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Counterparty Risk Should be Monitored Daily, Recommends CRMPG

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As part of the industry’s drive to contain systemic risk, financial institutions should receive daily end of day counterparty risk reports, according to the Counterparty Risk Management Policy Group’s (CRMPG) recent report.

The group was formed in April this year to examine the steps that must be taken by the private sector to reduce the frequency and severity of future financial shocks, following the events of the ongoing credit market crisis.

The report, which is entitled Containing Systemic Risk: The Road to Reform and was released last week, is aimed at defining industry best practices that will help mitigate systemic risk. In particular, it recommends standardisation of practices around dealing with high risk complex instruments including OTC derivatives and credit default swaps, as well as the introduction of substantial enhancements to risk monitoring and management.

It highlights what it describes as the “extraordinary complexity” being faced by firms when dealing with risk management and in their policies and practices related to valuation and price verification for some classes of financial instruments. The report recommends that rather than relying on quantitative risk metrics, risk management must rely heavily on “judgment, communication and coordination”. This should be across silos, the CRMPG states, and the teams charged with risk management must be “truly” independent from front line business unit personnel.

“At the end of the day, corporate governance reduces to behaviour and incentives, not the vagaries of organisational charts,” the report explains. This entails a regular review of corporate governance practices and the risk management staff.

According to the CRMPG, large integrated financial intermediaries should also have in place the systems to compile, within a matter of hours, estimates of comprehensive counterparty exposure information on a given day based on the prior day’s close of business. “Timely access to such information helps to ensure that risk metrics are providing the proper signals, but of greater importance, such timely information facilitates meaningful insights into concentrated positions and crowded trades,” the report states.

The group therefore recommends that all large integrated financial intermediaries must have, or be developing, the capacity to monitor risk concentrations to asset classes as well as estimated exposures, both gross and net, to all institutional counterparties in a matter of hours. Moreover, these institutions must also have the capacity to provide effective and coherent reports to senior management regarding such exposures to high risk counterparties, the report adds.

The report also recommends that the institutions should conduct comprehensive exercises aimed at estimating risk appetite and work together with other institutions to identify risk contagion “hot spots”.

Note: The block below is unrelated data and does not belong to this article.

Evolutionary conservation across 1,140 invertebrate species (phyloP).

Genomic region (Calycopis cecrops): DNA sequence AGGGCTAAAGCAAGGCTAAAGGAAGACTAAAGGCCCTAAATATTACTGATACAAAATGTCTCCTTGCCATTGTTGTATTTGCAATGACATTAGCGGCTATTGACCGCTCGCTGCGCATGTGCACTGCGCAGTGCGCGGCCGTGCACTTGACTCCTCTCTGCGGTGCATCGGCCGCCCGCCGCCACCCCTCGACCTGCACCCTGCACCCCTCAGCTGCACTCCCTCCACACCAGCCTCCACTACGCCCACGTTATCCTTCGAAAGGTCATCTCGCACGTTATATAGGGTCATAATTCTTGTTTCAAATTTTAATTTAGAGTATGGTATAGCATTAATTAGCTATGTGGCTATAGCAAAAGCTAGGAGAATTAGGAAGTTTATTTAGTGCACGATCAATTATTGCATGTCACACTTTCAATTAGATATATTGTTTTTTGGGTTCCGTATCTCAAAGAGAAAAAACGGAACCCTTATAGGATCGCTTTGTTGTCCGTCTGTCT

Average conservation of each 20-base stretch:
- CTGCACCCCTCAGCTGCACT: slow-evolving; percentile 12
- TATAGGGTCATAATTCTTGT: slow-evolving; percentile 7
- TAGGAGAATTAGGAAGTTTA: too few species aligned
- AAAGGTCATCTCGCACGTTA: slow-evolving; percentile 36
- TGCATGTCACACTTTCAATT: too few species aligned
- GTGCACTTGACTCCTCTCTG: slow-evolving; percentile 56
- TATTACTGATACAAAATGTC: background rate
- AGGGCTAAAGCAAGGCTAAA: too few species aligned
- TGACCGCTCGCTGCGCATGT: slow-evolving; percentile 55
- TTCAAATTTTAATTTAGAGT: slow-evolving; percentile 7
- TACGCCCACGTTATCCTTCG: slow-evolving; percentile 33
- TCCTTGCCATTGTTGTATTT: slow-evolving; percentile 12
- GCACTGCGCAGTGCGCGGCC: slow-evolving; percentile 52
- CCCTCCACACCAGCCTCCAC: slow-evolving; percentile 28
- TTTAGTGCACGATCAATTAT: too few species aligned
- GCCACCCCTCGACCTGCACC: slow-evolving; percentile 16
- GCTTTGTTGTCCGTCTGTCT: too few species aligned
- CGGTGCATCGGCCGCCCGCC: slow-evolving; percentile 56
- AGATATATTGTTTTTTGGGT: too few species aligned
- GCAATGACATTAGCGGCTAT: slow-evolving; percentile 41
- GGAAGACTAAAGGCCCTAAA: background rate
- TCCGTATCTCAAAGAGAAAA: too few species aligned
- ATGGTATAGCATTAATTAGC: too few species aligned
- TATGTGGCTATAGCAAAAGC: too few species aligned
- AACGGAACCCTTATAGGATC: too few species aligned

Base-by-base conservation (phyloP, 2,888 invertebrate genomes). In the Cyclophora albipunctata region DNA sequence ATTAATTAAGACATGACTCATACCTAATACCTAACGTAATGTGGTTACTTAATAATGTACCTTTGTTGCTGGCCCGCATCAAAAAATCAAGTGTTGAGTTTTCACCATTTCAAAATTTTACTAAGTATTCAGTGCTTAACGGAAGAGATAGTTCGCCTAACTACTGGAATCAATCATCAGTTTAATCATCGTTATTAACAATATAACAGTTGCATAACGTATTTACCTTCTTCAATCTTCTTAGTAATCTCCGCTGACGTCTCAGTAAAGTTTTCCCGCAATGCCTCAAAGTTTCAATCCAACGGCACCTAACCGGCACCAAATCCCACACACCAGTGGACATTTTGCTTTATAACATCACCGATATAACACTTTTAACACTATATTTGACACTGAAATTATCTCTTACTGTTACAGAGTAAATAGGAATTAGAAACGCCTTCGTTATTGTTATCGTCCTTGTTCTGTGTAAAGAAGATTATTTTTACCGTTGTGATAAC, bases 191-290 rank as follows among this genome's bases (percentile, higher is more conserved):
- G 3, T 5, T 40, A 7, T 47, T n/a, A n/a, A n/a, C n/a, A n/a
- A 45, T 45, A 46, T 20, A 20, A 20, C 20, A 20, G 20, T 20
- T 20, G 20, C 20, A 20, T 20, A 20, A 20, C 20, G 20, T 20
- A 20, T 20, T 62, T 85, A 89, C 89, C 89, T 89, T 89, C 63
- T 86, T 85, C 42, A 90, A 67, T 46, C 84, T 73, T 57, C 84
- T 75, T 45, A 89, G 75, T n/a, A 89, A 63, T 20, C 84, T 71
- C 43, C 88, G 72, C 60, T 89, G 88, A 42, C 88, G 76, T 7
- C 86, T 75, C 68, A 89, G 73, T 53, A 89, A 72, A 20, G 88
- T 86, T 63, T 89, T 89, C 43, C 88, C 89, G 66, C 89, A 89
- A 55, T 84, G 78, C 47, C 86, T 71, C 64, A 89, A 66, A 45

Philippe Carrel, executive vice president of Risk Management at Thomson Reuters, comments on the findings of the report: “The new approach consists of identifying the key risk factors truly underlying a firm’s exposure and assessing their impact on the very positions of that firm. Firms need to drill through the underlying risks as the securities they hold are sensitive to and assess the potential impact on themselves, on their customers, and on their capacity to react or to fund their positions. Each individual firm would therefore have a different sensitivity to similar risk factors. This is a brand new, hands-on approach to risk based on know how, experience, expertise and deep knowledge of one’s market, products and clients, rather than an ivory tower, math intensive modelling exercise.”

Risk is now being elevated to a corporate priority, he adds, and risk managers have the power to qualify a balance sheet. Communicating and managing risk policies with appropriate transparency has therefore become a shareholder priority. “Risk managers need to come out of the audit departments and sit in between the CEO and the CFO of a firm,” he adds.

“Precepts and regulatory recommendations need to encourage the diversity of strategies, tactics and risk policies. Regulators are core to defining the spirit, and some boundaries, to keep the markets fair and efficient, but can let individual firms be free to define their own governance rules, control procedures and risk mitigation strategies. Regulators of the securities and banking industries, potentially supplemented by data providers, can then combine their efforts to gather everyone’s information and produce global views of exposures, chosen strategies and typical methodologies, so that each individual firm can benchmark their own undertakings against such a monograph,” Carrel suggests.

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